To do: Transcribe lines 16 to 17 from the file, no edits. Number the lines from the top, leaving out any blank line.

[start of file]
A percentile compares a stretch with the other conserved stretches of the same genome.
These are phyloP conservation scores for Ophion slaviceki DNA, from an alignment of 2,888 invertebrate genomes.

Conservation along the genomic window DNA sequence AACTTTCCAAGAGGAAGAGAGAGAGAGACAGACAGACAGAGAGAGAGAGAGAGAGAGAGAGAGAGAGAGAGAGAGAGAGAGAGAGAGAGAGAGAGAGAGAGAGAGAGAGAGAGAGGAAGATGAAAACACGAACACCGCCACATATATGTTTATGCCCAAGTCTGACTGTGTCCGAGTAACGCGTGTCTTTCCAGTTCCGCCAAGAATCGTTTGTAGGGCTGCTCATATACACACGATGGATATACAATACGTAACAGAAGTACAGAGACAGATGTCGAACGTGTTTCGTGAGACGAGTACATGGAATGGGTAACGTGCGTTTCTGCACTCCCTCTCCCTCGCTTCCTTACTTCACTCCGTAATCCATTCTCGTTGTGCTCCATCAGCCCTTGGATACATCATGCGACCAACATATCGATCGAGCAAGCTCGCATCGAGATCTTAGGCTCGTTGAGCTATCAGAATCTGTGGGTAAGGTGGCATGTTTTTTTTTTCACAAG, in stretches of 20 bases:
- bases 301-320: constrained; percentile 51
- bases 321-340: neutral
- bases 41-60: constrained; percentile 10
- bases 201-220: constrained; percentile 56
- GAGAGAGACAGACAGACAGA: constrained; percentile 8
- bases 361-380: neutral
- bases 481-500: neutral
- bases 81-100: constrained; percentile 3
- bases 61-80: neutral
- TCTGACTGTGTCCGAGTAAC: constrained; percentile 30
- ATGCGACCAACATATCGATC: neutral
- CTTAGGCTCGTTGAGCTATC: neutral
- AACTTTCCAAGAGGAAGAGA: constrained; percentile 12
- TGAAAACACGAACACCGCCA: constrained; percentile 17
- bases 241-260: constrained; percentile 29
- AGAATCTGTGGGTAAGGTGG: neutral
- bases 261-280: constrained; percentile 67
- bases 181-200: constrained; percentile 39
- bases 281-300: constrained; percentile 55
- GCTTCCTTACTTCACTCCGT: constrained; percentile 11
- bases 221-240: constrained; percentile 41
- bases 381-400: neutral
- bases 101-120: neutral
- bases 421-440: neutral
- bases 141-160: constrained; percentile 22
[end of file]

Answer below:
- AACTTTCCAAGAGGAAGAGA: constrained; percentile 12
- TGAAAACACGAACACCGCCA: constrained; percentile 17